The church of God survives to this day and still grows around the world not on the strength of human beings, whoever they might be. It is sustained by Jesus Christ, and we believe it to be true that the gates of hell will not prevail against it, but it will be because Jesus defends it, not us.
And this is especially important for us to remember in this corona-virus time. The Church may not survive in the form we know it now, but that’s okay. The gates of hell will not prevail against it.
One thing that Jesus did NOT say, that is important to remember was that the Lutheran Church will always stand. The Lutheran church as we know it may not survive at all in the future, but if God is working faith in our homes and in our lives and people are still making that good confession that Jesus is the Messiah the son of the living God, that’s okay, especially when you consider that Luther did not even WANT to start a new church.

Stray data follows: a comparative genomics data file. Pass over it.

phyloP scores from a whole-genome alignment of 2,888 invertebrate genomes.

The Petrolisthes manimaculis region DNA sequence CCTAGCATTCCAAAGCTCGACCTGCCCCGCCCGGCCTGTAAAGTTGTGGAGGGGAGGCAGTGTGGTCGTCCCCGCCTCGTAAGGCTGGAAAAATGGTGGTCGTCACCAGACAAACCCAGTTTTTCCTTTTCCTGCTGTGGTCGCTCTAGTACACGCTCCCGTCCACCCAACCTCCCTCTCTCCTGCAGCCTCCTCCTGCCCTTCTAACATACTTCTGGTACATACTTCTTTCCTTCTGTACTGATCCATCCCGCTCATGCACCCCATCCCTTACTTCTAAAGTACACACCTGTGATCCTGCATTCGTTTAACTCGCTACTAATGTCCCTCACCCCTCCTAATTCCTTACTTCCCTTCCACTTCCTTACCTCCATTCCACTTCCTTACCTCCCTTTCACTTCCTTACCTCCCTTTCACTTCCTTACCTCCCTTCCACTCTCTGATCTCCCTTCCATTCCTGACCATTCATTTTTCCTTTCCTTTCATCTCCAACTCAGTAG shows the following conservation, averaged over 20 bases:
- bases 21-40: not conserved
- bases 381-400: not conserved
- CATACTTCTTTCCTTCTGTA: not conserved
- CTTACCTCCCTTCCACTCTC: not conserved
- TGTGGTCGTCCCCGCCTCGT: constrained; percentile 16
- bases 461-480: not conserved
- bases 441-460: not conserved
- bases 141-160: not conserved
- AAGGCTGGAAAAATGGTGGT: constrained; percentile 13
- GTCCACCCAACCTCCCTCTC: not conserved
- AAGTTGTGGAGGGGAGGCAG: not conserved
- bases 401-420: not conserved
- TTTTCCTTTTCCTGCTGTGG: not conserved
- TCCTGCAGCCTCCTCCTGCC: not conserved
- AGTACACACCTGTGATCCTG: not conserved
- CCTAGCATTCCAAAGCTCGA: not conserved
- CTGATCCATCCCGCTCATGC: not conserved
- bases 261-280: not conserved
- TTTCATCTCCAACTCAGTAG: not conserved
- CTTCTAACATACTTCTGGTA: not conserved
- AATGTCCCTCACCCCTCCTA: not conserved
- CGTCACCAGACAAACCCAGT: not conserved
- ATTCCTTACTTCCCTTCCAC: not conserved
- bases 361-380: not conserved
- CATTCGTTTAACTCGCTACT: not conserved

Jesus never said that the Lutheran church would survive. Or the Lutheran Church of Australia.
Jesus never said that your particular congregation would survive, it may close, everyone else may go elsewhere, or you may be in a place where the church goes completely online and digital, and that’s okay!
After all, the internet does not belong to the devil, it has been a tool for the spread of the gospel more in the last 6 months than ever before. Do you know just how much Christian content, and preaching of the gospel you can find online now? Remember, ours id the God who says in Isaiah 43:19, See, I am doing a new thing! Now it springs up; do you not perceive it?